I'll keep watch over how much the bees cover up the holes and adjust the strategy as necessary.

  10. #10
    Join Date
    Aug 2005
    Location
    Fort Wayne, IN
    Posts
    930

    Default Re: Ventilation holes - a good idea?

    Just make sure they have good access to water. If bees are surviving in TX this year they should have no problem with your rooftop.

  11. #11
    Join Date
    Apr 2011
    Location
    Washington, DC
    Posts
    54

    Default Re: Ventilation holes - a good idea?

    Hilreal,

    That is a good point. There is no source of water for the bees on the roof other than rain. I did put a bucket full of water in between the hives (with corks for the bees to float on), but after a week the water became very foul looking and I removed it. Do I need water up there, and, if so, how can I prevent it from becoming disgusting?

  12. #12
    Join Date
    Apr 2011
    Location
    Milwaukee, WI
    Posts
    378

    Default Re: Ventilation holes - a good idea?

    Definitely provide a water source or they will find one that may make you an unpopular beekeeper.

    Bees don't really drink the water, so foul looking doesn't bother them much. My girls love the mud puddles much more than the nice supply of water I give them. You might want to use a drop or two of chlorine or HBH to keep it from getting so slimey.

  13. #13
    Join Date
    Dec 2005
    Location
    Brasher Falls, NY, USA
    Posts
    26,788

    Default Re: Ventilation holes - a good idea?

    Where in DC do you live? Not to far from the Zoo, if I remember previous posts correctly and don't have you confused w/ someone else. I would think that just about anywhere in DC there would be some standing water available in roof gutters if nowhere else. Pools, puddles, streams like Rock Creek, and other places.

    Most provided water is not used by the bees. And bees seem to prefer flying away from their hive to find what they need. So, putting it between the hives isn't necassary. Bees fly. As I keep telling the peoplle I pollinate for.
    Mark Berninghausen "That which works, persists."

  14. #14
    Join Date
    Mar 2011
    Location
    Utica, NY
    Posts
    9,317

    Default Re: Ventilation holes - a good idea?

    Quote Originally Posted by DC Beekeeper View Post
    The rooftop is tin painted grey - not as hot as an asphalt roof, but it gets pretty darn hot up there in the spring and summer.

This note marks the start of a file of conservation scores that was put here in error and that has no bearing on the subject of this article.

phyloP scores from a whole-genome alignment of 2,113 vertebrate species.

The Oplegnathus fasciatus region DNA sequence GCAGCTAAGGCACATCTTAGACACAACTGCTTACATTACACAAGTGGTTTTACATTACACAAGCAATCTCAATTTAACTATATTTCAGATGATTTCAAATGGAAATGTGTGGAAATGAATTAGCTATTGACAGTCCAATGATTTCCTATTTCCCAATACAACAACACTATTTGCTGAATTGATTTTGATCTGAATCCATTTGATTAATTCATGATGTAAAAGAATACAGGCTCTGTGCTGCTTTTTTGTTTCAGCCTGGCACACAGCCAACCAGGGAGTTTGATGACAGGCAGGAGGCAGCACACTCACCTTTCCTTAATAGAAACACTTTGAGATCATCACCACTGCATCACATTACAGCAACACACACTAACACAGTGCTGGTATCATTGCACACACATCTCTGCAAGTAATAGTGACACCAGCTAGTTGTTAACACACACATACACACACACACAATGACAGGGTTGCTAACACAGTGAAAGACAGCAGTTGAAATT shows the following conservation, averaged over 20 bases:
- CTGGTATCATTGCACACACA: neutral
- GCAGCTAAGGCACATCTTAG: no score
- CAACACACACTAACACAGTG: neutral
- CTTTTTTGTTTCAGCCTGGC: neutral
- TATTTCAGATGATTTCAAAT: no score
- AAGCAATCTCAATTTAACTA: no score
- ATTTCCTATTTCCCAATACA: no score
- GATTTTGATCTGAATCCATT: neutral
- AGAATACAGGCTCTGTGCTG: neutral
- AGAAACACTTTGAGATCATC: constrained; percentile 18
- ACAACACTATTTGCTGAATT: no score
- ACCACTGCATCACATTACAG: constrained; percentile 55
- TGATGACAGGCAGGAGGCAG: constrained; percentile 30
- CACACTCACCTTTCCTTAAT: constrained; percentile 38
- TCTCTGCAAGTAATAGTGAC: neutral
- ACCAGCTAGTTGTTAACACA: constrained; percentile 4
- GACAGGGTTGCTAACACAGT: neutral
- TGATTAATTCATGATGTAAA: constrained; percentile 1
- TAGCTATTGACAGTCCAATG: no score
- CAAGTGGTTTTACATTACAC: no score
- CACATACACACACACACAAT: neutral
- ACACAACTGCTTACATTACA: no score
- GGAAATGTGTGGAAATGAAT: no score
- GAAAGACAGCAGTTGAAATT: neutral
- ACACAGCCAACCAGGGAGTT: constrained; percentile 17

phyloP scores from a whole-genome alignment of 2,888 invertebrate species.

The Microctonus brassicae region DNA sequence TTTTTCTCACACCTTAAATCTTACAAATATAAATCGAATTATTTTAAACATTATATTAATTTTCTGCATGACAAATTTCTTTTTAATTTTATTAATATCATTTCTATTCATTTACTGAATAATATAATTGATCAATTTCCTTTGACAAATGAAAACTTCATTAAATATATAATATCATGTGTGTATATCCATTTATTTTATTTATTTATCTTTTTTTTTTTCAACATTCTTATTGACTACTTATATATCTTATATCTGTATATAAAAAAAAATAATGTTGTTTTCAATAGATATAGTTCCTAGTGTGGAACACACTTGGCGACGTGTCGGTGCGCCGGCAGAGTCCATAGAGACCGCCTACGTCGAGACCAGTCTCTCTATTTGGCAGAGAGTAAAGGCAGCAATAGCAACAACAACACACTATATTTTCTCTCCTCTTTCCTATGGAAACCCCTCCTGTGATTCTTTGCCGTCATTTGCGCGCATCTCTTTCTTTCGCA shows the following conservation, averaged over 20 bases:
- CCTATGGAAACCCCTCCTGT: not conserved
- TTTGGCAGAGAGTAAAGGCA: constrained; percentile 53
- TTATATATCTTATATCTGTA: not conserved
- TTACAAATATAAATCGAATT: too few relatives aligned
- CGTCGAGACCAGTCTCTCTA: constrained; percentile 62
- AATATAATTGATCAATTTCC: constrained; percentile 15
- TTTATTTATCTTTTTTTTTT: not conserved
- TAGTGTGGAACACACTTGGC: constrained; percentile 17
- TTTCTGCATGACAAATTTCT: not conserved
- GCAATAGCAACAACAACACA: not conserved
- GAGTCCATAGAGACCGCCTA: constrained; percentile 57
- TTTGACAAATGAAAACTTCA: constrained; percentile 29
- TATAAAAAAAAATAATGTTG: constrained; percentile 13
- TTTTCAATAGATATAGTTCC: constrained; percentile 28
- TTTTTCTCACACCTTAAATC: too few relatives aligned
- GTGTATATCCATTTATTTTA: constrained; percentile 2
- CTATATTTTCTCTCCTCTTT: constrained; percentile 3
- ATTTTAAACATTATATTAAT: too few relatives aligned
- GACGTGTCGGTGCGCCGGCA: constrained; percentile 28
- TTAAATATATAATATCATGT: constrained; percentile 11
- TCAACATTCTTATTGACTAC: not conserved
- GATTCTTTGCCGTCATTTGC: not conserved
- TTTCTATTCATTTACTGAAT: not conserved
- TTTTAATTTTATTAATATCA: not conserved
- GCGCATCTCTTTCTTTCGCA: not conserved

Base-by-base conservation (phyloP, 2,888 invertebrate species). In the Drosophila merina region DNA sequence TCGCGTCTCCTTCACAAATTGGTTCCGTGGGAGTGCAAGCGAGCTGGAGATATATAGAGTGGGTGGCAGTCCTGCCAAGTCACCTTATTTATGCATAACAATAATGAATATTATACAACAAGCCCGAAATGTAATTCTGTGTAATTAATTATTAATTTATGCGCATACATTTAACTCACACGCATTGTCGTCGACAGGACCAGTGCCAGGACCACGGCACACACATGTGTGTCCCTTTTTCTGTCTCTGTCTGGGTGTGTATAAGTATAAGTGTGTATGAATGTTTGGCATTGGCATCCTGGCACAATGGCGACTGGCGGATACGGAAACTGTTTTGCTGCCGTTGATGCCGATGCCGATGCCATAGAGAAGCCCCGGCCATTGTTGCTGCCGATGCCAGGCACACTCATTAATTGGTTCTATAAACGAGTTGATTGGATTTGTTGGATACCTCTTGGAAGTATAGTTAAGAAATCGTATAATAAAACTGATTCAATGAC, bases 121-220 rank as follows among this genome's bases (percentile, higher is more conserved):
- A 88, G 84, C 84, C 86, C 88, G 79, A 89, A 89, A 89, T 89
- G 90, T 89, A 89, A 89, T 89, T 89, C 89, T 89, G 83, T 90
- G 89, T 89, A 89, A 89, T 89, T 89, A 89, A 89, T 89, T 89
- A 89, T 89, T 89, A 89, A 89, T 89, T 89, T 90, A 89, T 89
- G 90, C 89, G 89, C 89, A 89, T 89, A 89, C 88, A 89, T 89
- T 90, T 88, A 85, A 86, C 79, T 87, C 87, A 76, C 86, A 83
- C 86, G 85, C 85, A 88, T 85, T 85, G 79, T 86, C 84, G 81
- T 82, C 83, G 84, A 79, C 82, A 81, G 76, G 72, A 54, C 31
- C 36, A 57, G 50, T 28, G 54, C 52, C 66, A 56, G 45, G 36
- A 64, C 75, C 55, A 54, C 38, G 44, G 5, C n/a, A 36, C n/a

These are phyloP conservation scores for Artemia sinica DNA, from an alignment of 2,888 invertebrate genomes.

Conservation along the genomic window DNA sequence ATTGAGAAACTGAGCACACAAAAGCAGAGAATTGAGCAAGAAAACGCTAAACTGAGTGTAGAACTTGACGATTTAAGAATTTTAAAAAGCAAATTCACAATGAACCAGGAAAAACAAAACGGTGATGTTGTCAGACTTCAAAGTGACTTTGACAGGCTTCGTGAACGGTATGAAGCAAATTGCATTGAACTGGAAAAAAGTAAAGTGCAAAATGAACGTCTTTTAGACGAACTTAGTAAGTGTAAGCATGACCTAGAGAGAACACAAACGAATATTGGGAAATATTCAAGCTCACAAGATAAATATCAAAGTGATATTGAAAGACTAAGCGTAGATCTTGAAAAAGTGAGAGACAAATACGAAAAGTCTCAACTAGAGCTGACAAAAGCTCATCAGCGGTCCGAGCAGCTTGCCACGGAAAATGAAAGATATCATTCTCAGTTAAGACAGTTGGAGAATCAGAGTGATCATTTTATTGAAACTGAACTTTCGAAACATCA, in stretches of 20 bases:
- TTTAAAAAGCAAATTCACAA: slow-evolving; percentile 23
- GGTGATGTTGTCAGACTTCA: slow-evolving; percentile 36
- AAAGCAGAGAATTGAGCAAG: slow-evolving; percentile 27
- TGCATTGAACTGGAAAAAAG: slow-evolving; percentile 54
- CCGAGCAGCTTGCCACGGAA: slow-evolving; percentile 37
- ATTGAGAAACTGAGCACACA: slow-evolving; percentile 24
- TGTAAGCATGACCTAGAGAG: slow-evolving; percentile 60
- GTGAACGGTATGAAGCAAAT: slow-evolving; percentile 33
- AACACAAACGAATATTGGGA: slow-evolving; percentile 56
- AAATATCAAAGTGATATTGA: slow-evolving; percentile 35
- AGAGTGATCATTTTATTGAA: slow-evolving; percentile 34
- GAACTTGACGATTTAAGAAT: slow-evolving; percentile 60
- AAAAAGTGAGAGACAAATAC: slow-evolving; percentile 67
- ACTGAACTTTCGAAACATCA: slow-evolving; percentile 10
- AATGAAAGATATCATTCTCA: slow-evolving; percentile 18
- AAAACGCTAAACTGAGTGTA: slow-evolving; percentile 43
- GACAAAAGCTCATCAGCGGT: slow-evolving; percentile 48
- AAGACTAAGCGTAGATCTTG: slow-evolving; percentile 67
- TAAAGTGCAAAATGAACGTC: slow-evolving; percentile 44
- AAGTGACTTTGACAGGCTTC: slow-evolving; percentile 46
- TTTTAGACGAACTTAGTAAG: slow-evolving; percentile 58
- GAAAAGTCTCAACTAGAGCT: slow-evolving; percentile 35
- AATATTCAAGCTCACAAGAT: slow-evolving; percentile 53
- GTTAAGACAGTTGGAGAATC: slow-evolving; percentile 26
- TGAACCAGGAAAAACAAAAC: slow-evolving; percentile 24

I would lay a sheet of white coroplast down on the roof say 3x4 ft. Then use a couple of 4x4's so the hive is about 7 inches off the deck allowing air to get under the hive. Lay an outdoor thermometer on the hive top and look for the max reading. If it goes much over 100 deg. F I would think about how I could shade the hive.
    Brian Cardinal
    Zone 5a, Practicing non-intervention beekeeping

  15. #15
    Join Date
    Jun 2010
    Location
    Calvert, Md,USA
    Posts
    1,701

    Default Re: Ventilation holes - a good idea?

    DC B,
    Down the road from you in S Md.
    I drilled the 1" holes in some of my supers. More for less traffic in the brood nest than ventilation. Won't do anymore. The bees really do not use it much. Most have propolised it down to half. As the nectar flow wains, I will close them to alleviate another entrance that the bees will have to defend from robbing and I have some SHB. The link shows what I and the TBH people call a Quilt inner cover. Basically a box with screened vent holes and a filler of sawdust/whatever. I do not use the top entrance as I see it. I used these last summer, through the winter, and am happy with them. So much so that I am replacing all hives, as I can, with these. I also run a 5" bottom entrance and have less bearding than the "standard" Lang. No screened BB. No traffic jams.
    Just options and what works for Me.

  16. #16
    Join Date
    Apr 2011
    Location
    Washington, DC
    Posts
    54

    Default Re: Ventilation holes - a good idea?

    Thanks all for the additional information regarding watering the bees. The two bee books I have read both tell me to provided water lest the bees start drinking out of a neighbor's leaky spigot, yet I never once saw the bee touch the water I provided in the bucket. I do have a gutter where water usually stands, and, as sqk points out, there are plenty of other places the bees could get water. So I think I'll hold off on bringing back the bucket.

    One thing I have definitely learned keeping bees for 3 months - it's way more complex than I thought it would be, and there's more to learn than I thought!